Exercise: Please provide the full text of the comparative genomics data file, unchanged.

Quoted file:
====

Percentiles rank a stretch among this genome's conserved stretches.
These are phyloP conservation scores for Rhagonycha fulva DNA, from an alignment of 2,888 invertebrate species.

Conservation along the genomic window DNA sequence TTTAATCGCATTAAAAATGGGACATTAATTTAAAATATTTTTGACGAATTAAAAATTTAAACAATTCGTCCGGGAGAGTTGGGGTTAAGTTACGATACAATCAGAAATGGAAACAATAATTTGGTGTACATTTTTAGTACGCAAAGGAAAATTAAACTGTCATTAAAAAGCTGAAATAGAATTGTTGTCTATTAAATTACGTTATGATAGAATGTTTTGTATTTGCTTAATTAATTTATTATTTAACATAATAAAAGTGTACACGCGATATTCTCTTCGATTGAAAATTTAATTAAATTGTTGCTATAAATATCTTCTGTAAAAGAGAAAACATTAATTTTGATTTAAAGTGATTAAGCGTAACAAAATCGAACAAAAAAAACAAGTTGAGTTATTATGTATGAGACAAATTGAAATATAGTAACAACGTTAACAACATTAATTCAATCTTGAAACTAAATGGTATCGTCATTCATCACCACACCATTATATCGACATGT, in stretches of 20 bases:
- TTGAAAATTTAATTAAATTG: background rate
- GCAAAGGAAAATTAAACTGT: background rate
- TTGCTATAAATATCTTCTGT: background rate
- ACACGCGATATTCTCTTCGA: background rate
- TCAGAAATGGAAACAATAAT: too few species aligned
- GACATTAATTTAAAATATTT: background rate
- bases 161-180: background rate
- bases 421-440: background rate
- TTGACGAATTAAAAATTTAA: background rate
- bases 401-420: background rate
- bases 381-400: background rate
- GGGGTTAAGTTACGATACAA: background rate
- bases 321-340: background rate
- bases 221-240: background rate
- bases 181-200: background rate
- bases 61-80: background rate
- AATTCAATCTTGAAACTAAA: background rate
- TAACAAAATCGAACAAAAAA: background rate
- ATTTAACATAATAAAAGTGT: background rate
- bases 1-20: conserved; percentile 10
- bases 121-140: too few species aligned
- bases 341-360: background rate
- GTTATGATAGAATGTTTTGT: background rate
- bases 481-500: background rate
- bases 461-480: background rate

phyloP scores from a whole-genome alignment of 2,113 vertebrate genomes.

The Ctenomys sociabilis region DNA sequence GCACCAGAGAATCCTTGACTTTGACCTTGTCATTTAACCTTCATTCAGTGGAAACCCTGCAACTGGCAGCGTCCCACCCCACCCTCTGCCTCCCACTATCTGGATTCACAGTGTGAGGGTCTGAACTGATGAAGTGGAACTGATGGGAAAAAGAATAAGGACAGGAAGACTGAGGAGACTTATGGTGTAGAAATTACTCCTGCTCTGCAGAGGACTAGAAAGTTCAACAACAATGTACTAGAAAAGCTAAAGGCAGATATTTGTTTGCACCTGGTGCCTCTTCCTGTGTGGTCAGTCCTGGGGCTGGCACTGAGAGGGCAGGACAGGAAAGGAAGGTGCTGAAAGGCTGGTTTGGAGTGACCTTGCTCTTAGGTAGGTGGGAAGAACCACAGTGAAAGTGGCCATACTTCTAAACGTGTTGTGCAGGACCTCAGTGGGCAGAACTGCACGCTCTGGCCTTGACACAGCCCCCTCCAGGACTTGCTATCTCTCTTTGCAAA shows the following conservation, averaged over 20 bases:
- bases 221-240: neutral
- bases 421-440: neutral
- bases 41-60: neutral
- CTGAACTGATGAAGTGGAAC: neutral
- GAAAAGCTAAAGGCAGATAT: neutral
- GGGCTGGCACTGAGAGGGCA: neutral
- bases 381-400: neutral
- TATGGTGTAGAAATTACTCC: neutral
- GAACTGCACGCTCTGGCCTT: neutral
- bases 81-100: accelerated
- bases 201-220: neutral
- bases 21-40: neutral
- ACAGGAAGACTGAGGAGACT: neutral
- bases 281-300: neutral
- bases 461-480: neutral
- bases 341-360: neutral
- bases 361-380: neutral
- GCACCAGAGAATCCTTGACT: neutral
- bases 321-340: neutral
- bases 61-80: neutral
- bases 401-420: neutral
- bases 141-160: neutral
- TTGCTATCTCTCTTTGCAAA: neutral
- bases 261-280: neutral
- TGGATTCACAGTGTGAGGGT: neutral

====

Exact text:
Percentiles rank a stretch among this genome's conserved stretches.
These are phyloP conservation scores for Rhagonycha fulva DNA, from an alignment of 2,888 invertebrate species.

Conservation along the genomic window DNA sequence TTTAATCGCATTAAAAATGGGACATTAATTTAAAATATTTTTGACGAATTAAAAATTTAAACAATTCGTCCGGGAGAGTTGGGGTTAAGTTACGATACAATCAGAAATGGAAACAATAATTTGGTGTACATTTTTAGTACGCAAAGGAAAATTAAACTGTCATTAAAAAGCTGAAATAGAATTGTTGTCTATTAAATTACGTTATGATAGAATGTTTTGTATTTGCTTAATTAATTTATTATTTAACATAATAAAAGTGTACACGCGATATTCTCTTCGATTGAAAATTTAATTAAATTGTTGCTATAAATATCTTCTGTAAAAGAGAAAACATTAATTTTGATTTAAAGTGATTAAGCGTAACAAAATCGAACAAAAAAAACAAGTTGAGTTATTATGTATGAGACAAATTGAAATATAGTAACAACGTTAACAACATTAATTCAATCTTGAAACTAAATGGTATCGTCATTCATCACCACACCATTATATCGACATGT, in stretches of 20 bases:
- TTGAAAATTTAATTAAATTG: background rate
- GCAAAGGAAAATTAAACTGT: background rate
- TTGCTATAAATATCTTCTGT: background rate
- ACACGCGATATTCTCTTCGA: background rate
- TCAGAAATGGAAACAATAAT: too few species aligned
- GACATTAATTTAAAATATTT: background rate
- bases 161-180: background rate
- bases 421-440: background rate
- TTGACGAATTAAAAATTTAA: background rate
- bases 401-420: background rate
- bases 381-400: background rate
- GGGGTTAAGTTACGATACAA: background rate
- bases 321-340: background rate
- bases 221-240: background rate
- bases 181-200: background rate
- bases 61-80: background rate
- AATTCAATCTTGAAACTAAA: background rate
- TAACAAAATCGAACAAAAAA: background rate
- ATTTAACATAATAAAAGTGT: background rate
- bases 1-20: conserved; percentile 10
- bases 121-140: too few species aligned
- bases 341-360: background rate
- GTTATGATAGAATGTTTTGT: background rate
- bases 481-500: background rate
- bases 461-480: background rate

phyloP scores from a whole-genome alignment of 2,113 vertebrate genomes.

The Ctenomys sociabilis region DNA sequence GCACCAGAGAATCCTTGACTTTGACCTTGTCATTTAACCTTCATTCAGTGGAAACCCTGCAACTGGCAGCGTCCCACCCCACCCTCTGCCTCCCACTATCTGGATTCACAGTGTGAGGGTCTGAACTGATGAAGTGGAACTGATGGGAAAAAGAATAAGGACAGGAAGACTGAGGAGACTTATGGTGTAGAAATTACTCCTGCTCTGCAGAGGACTAGAAAGTTCAACAACAATGTACTAGAAAAGCTAAAGGCAGATATTTGTTTGCACCTGGTGCCTCTTCCTGTGTGGTCAGTCCTGGGGCTGGCACTGAGAGGGCAGGACAGGAAAGGAAGGTGCTGAAAGGCTGGTTTGGAGTGACCTTGCTCTTAGGTAGGTGGGAAGAACCACAGTGAAAGTGGCCATACTTCTAAACGTGTTGTGCAGGACCTCAGTGGGCAGAACTGCACGCTCTGGCCTTGACACAGCCCCCTCCAGGACTTGCTATCTCTCTTTGCAAA shows the following conservation, averaged over 20 bases:
- bases 221-240: neutral
- bases 421-440: neutral
- bases 41-60: neutral
- CTGAACTGATGAAGTGGAAC: neutral
- GAAAAGCTAAAGGCAGATAT: neutral
- GGGCTGGCACTGAGAGGGCA: neutral
- bases 381-400: neutral
- TATGGTGTAGAAATTACTCC: neutral
- GAACTGCACGCTCTGGCCTT: neutral
- bases 81-100: accelerated
- bases 201-220: neutral
- bases 21-40: neutral
- ACAGGAAGACTGAGGAGACT: neutral
- bases 281-300: neutral
- bases 461-480: neutral
- bases 341-360: neutral
- bases 361-380: neutral
- GCACCAGAGAATCCTTGACT: neutral
- bases 321-340: neutral
- bases 61-80: neutral
- bases 401-420: neutral
- bases 141-160: neutral
- TTGCTATCTCTCTTTGCAAA: neutral
- bases 261-280: neutral
- TGGATTCACAGTGTGAGGGT: neutral